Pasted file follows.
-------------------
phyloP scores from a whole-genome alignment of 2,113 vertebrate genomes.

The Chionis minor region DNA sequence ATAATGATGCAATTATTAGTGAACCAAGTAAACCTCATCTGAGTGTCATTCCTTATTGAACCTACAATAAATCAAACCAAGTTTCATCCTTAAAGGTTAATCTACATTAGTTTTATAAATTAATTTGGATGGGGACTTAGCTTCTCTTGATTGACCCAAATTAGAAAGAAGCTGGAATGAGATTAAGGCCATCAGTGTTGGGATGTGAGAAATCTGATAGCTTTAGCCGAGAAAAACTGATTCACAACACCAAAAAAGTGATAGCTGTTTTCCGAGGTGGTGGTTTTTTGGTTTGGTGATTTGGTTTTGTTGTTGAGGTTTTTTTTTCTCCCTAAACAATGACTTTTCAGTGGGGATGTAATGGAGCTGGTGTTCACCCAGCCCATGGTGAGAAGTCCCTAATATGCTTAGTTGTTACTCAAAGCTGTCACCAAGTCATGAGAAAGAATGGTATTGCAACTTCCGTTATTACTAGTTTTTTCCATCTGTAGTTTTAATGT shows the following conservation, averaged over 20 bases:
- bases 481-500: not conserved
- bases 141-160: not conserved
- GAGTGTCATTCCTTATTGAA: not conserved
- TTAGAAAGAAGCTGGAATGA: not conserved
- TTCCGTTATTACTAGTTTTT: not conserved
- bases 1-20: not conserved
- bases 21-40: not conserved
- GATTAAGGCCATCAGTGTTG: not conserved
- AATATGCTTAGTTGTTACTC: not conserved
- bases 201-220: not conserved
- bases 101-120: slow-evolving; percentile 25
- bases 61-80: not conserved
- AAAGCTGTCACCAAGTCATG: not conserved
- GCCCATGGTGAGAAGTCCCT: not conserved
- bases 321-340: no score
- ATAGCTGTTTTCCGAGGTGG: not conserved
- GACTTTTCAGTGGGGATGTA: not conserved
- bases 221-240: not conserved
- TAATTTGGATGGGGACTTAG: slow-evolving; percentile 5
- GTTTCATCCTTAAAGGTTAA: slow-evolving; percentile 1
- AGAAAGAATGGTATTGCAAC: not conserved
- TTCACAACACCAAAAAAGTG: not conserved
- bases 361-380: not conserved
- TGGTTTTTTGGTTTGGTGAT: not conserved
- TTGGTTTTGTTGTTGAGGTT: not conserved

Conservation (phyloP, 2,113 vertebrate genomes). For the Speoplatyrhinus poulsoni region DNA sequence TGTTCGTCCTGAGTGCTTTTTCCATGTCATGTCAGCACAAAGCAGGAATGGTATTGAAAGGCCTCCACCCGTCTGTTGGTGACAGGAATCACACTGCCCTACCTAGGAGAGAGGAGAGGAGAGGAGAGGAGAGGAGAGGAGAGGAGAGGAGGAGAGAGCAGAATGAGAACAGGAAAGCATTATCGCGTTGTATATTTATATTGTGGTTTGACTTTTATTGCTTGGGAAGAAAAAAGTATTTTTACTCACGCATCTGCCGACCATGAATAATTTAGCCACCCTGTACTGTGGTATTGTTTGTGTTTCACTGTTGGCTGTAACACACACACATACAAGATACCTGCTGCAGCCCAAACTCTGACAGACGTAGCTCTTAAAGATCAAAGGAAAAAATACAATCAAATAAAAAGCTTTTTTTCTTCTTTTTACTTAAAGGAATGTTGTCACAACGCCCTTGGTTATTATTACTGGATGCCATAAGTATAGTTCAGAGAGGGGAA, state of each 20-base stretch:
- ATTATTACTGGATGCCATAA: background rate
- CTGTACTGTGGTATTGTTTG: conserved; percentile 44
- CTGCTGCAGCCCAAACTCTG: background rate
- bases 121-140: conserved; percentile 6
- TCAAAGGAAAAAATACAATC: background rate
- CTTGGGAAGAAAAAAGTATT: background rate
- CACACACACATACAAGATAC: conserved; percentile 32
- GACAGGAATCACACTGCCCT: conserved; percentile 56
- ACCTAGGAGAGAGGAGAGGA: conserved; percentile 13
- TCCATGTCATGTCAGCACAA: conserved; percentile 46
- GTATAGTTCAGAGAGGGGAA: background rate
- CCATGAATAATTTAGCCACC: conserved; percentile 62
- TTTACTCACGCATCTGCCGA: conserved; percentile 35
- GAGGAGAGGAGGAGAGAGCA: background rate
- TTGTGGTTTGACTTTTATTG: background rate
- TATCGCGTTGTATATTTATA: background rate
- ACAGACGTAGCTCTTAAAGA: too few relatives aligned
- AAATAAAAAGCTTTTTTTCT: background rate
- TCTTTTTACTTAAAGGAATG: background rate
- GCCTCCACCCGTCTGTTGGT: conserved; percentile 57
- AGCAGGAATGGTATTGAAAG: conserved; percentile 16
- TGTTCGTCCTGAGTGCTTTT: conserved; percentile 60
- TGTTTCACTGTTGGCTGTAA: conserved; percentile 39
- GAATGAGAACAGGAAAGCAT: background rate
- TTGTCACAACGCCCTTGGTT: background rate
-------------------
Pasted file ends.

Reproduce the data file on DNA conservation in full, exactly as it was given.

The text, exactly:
phyloP scores from a whole-genome alignment of 2,113 vertebrate genomes.

The Chionis minor region DNA sequence ATAATGATGCAATTATTAGTGAACCAAGTAAACCTCATCTGAGTGTCATTCCTTATTGAACCTACAATAAATCAAACCAAGTTTCATCCTTAAAGGTTAATCTACATTAGTTTTATAAATTAATTTGGATGGGGACTTAGCTTCTCTTGATTGACCCAAATTAGAAAGAAGCTGGAATGAGATTAAGGCCATCAGTGTTGGGATGTGAGAAATCTGATAGCTTTAGCCGAGAAAAACTGATTCACAACACCAAAAAAGTGATAGCTGTTTTCCGAGGTGGTGGTTTTTTGGTTTGGTGATTTGGTTTTGTTGTTGAGGTTTTTTTTTCTCCCTAAACAATGACTTTTCAGTGGGGATGTAATGGAGCTGGTGTTCACCCAGCCCATGGTGAGAAGTCCCTAATATGCTTAGTTGTTACTCAAAGCTGTCACCAAGTCATGAGAAAGAATGGTATTGCAACTTCCGTTATTACTAGTTTTTTCCATCTGTAGTTTTAATGT shows the following conservation, averaged over 20 bases:
- bases 481-500: not conserved
- bases 141-160: not conserved
- GAGTGTCATTCCTTATTGAA: not conserved
- TTAGAAAGAAGCTGGAATGA: not conserved
- TTCCGTTATTACTAGTTTTT: not conserved
- bases 1-20: not conserved
- bases 21-40: not conserved
- GATTAAGGCCATCAGTGTTG: not conserved
- AATATGCTTAGTTGTTACTC: not conserved
- bases 201-220: not conserved
- bases 101-120: slow-evolving; percentile 25
- bases 61-80: not conserved
- AAAGCTGTCACCAAGTCATG: not conserved
- GCCCATGGTGAGAAGTCCCT: not conserved
- bases 321-340: no score
- ATAGCTGTTTTCCGAGGTGG: not conserved
- GACTTTTCAGTGGGGATGTA: not conserved
- bases 221-240: not conserved
- TAATTTGGATGGGGACTTAG: slow-evolving; percentile 5
- GTTTCATCCTTAAAGGTTAA: slow-evolving; percentile 1
- AGAAAGAATGGTATTGCAAC: not conserved
- TTCACAACACCAAAAAAGTG: not conserved
- bases 361-380: not conserved
- TGGTTTTTTGGTTTGGTGAT: not conserved
- TTGGTTTTGTTGTTGAGGTT: not conserved

Conservation (phyloP, 2,113 vertebrate genomes). For the Speoplatyrhinus poulsoni region DNA sequence TGTTCGTCCTGAGTGCTTTTTCCATGTCATGTCAGCACAAAGCAGGAATGGTATTGAAAGGCCTCCACCCGTCTGTTGGTGACAGGAATCACACTGCCCTACCTAGGAGAGAGGAGAGGAGAGGAGAGGAGAGGAGAGGAGAGGAGAGGAGGAGAGAGCAGAATGAGAACAGGAAAGCATTATCGCGTTGTATATTTATATTGTGGTTTGACTTTTATTGCTTGGGAAGAAAAAAGTATTTTTACTCACGCATCTGCCGACCATGAATAATTTAGCCACCCTGTACTGTGGTATTGTTTGTGTTTCACTGTTGGCTGTAACACACACACATACAAGATACCTGCTGCAGCCCAAACTCTGACAGACGTAGCTCTTAAAGATCAAAGGAAAAAATACAATCAAATAAAAAGCTTTTTTTCTTCTTTTTACTTAAAGGAATGTTGTCACAACGCCCTTGGTTATTATTACTGGATGCCATAAGTATAGTTCAGAGAGGGGAA, state of each 20-base stretch:
- ATTATTACTGGATGCCATAA: background rate
- CTGTACTGTGGTATTGTTTG: conserved; percentile 44
- CTGCTGCAGCCCAAACTCTG: background rate
- bases 121-140: conserved; percentile 6
- TCAAAGGAAAAAATACAATC: background rate
- CTTGGGAAGAAAAAAGTATT: background rate
- CACACACACATACAAGATAC: conserved; percentile 32
- GACAGGAATCACACTGCCCT: conserved; percentile 56
- ACCTAGGAGAGAGGAGAGGA: conserved; percentile 13
- TCCATGTCATGTCAGCACAA: conserved; percentile 46
- GTATAGTTCAGAGAGGGGAA: background rate
- CCATGAATAATTTAGCCACC: conserved; percentile 62
- TTTACTCACGCATCTGCCGA: conserved; percentile 35
- GAGGAGAGGAGGAGAGAGCA: background rate
- TTGTGGTTTGACTTTTATTG: background rate
- TATCGCGTTGTATATTTATA: background rate
- ACAGACGTAGCTCTTAAAGA: too few relatives aligned
- AAATAAAAAGCTTTTTTTCT: background rate
- TCTTTTTACTTAAAGGAATG: background rate
- GCCTCCACCCGTCTGTTGGT: conserved; percentile 57
- AGCAGGAATGGTATTGAAAG: conserved; percentile 16
- TGTTCGTCCTGAGTGCTTTT: conserved; percentile 60
- TGTTTCACTGTTGGCTGTAA: conserved; percentile 39
- GAATGAGAACAGGAAAGCAT: background rate
- TTGTCACAACGCCCTTGGTT: background rate